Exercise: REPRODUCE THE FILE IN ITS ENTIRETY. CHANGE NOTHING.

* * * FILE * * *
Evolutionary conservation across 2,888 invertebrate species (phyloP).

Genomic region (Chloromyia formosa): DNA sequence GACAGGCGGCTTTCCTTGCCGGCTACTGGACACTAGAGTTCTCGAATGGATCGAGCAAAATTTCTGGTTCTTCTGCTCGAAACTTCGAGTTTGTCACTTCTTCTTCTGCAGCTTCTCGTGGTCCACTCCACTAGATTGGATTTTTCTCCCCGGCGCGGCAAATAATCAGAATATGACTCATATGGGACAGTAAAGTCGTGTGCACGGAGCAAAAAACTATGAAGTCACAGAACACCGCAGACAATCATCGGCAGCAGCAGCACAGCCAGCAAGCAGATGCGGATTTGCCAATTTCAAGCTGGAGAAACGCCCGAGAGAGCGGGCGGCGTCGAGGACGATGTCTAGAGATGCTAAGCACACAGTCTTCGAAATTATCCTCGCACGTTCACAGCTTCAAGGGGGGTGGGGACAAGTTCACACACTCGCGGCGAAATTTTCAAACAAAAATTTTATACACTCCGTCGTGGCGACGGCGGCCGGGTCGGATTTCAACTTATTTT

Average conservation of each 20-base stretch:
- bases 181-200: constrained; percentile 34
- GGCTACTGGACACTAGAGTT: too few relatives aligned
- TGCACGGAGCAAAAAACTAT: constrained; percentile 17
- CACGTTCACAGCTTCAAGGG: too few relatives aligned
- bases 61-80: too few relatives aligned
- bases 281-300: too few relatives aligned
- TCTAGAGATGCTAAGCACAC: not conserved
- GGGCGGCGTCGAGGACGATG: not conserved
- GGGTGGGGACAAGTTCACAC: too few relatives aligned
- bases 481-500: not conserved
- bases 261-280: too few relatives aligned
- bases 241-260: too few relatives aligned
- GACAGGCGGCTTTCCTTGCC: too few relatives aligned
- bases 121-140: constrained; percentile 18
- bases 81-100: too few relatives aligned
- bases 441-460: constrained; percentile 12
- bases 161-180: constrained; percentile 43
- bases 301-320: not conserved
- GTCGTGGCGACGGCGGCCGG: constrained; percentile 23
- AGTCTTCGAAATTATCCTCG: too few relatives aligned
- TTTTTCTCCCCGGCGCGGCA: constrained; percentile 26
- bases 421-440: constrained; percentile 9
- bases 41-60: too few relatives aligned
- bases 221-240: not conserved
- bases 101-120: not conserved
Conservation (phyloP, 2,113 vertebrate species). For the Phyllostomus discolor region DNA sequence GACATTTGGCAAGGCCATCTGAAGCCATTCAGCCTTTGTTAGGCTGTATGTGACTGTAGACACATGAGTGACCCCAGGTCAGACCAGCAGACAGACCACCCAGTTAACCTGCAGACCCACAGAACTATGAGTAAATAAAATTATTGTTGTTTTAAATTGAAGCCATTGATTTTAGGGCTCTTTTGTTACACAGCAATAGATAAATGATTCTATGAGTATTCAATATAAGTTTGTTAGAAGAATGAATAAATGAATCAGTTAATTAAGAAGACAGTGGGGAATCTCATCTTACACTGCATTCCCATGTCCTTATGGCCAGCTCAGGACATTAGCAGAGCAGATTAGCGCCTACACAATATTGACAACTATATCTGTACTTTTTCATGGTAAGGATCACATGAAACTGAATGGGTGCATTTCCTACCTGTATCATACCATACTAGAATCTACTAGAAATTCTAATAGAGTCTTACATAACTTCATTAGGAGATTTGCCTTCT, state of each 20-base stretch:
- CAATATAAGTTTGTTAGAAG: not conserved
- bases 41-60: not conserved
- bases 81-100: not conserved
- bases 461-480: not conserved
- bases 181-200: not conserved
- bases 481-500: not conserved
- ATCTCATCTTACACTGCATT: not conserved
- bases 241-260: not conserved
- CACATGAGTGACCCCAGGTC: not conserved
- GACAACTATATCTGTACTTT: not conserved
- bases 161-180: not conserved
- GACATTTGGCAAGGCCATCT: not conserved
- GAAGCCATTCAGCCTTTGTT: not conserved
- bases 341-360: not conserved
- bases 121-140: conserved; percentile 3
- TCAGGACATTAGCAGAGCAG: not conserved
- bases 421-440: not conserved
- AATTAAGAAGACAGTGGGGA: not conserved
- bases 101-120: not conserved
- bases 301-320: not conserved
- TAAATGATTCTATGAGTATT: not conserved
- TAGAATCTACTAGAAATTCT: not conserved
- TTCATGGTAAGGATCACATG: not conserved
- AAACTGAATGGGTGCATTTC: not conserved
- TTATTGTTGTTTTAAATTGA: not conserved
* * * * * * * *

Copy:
Evolutionary conservation across 2,888 invertebrate species (phyloP).

Genomic region (Chloromyia formosa): DNA sequence GACAGGCGGCTTTCCTTGCCGGCTACTGGACACTAGAGTTCTCGAATGGATCGAGCAAAATTTCTGGTTCTTCTGCTCGAAACTTCGAGTTTGTCACTTCTTCTTCTGCAGCTTCTCGTGGTCCACTCCACTAGATTGGATTTTTCTCCCCGGCGCGGCAAATAATCAGAATATGACTCATATGGGACAGTAAAGTCGTGTGCACGGAGCAAAAAACTATGAAGTCACAGAACACCGCAGACAATCATCGGCAGCAGCAGCACAGCCAGCAAGCAGATGCGGATTTGCCAATTTCAAGCTGGAGAAACGCCCGAGAGAGCGGGCGGCGTCGAGGACGATGTCTAGAGATGCTAAGCACACAGTCTTCGAAATTATCCTCGCACGTTCACAGCTTCAAGGGGGGTGGGGACAAGTTCACACACTCGCGGCGAAATTTTCAAACAAAAATTTTATACACTCCGTCGTGGCGACGGCGGCCGGGTCGGATTTCAACTTATTTT

Average conservation of each 20-base stretch:
- bases 181-200: constrained; percentile 34
- GGCTACTGGACACTAGAGTT: too few relatives aligned
- TGCACGGAGCAAAAAACTAT: constrained; percentile 17
- CACGTTCACAGCTTCAAGGG: too few relatives aligned
- bases 61-80: too few relatives aligned
- bases 281-300: too few relatives aligned
- TCTAGAGATGCTAAGCACAC: not conserved
- GGGCGGCGTCGAGGACGATG: not conserved
- GGGTGGGGACAAGTTCACAC: too few relatives aligned
- bases 481-500: not conserved
- bases 261-280: too few relatives aligned
- bases 241-260: too few relatives aligned
- GACAGGCGGCTTTCCTTGCC: too few relatives aligned
- bases 121-140: constrained; percentile 18
- bases 81-100: too few relatives aligned
- bases 441-460: constrained; percentile 12
- bases 161-180: constrained; percentile 43
- bases 301-320: not conserved
- GTCGTGGCGACGGCGGCCGG: constrained; percentile 23
- AGTCTTCGAAATTATCCTCG: too few relatives aligned
- TTTTTCTCCCCGGCGCGGCA: constrained; percentile 26
- bases 421-440: constrained; percentile 9
- bases 41-60: too few relatives aligned
- bases 221-240: not conserved
- bases 101-120: not conserved
Conservation (phyloP, 2,113 vertebrate species). For the Phyllostomus discolor region DNA sequence GACATTTGGCAAGGCCATCTGAAGCCATTCAGCCTTTGTTAGGCTGTATGTGACTGTAGACACATGAGTGACCCCAGGTCAGACCAGCAGACAGACCACCCAGTTAACCTGCAGACCCACAGAACTATGAGTAAATAAAATTATTGTTGTTTTAAATTGAAGCCATTGATTTTAGGGCTCTTTTGTTACACAGCAATAGATAAATGATTCTATGAGTATTCAATATAAGTTTGTTAGAAGAATGAATAAATGAATCAGTTAATTAAGAAGACAGTGGGGAATCTCATCTTACACTGCATTCCCATGTCCTTATGGCCAGCTCAGGACATTAGCAGAGCAGATTAGCGCCTACACAATATTGACAACTATATCTGTACTTTTTCATGGTAAGGATCACATGAAACTGAATGGGTGCATTTCCTACCTGTATCATACCATACTAGAATCTACTAGAAATTCTAATAGAGTCTTACATAACTTCATTAGGAGATTTGCCTTCT, state of each 20-base stretch:
- CAATATAAGTTTGTTAGAAG: not conserved
- bases 41-60: not conserved
- bases 81-100: not conserved
- bases 461-480: not conserved
- bases 181-200: not conserved
- bases 481-500: not conserved
- ATCTCATCTTACACTGCATT: not conserved
- bases 241-260: not conserved
- CACATGAGTGACCCCAGGTC: not conserved
- GACAACTATATCTGTACTTT: not conserved
- bases 161-180: not conserved
- GACATTTGGCAAGGCCATCT: not conserved
- GAAGCCATTCAGCCTTTGTT: not conserved
- bases 341-360: not conserved
- bases 121-140: conserved; percentile 3
- TCAGGACATTAGCAGAGCAG: not conserved
- bases 421-440: not conserved
- AATTAAGAAGACAGTGGGGA: not conserved
- bases 101-120: not conserved
- bases 301-320: not conserved
- TAAATGATTCTATGAGTATT: not conserved
- TAGAATCTACTAGAAATTCT: not conserved
- TTCATGGTAAGGATCACATG: not conserved
- AAACTGAATGGGTGCATTTC: not conserved
- TTATTGTTGTTTTAAATTGA: not conserved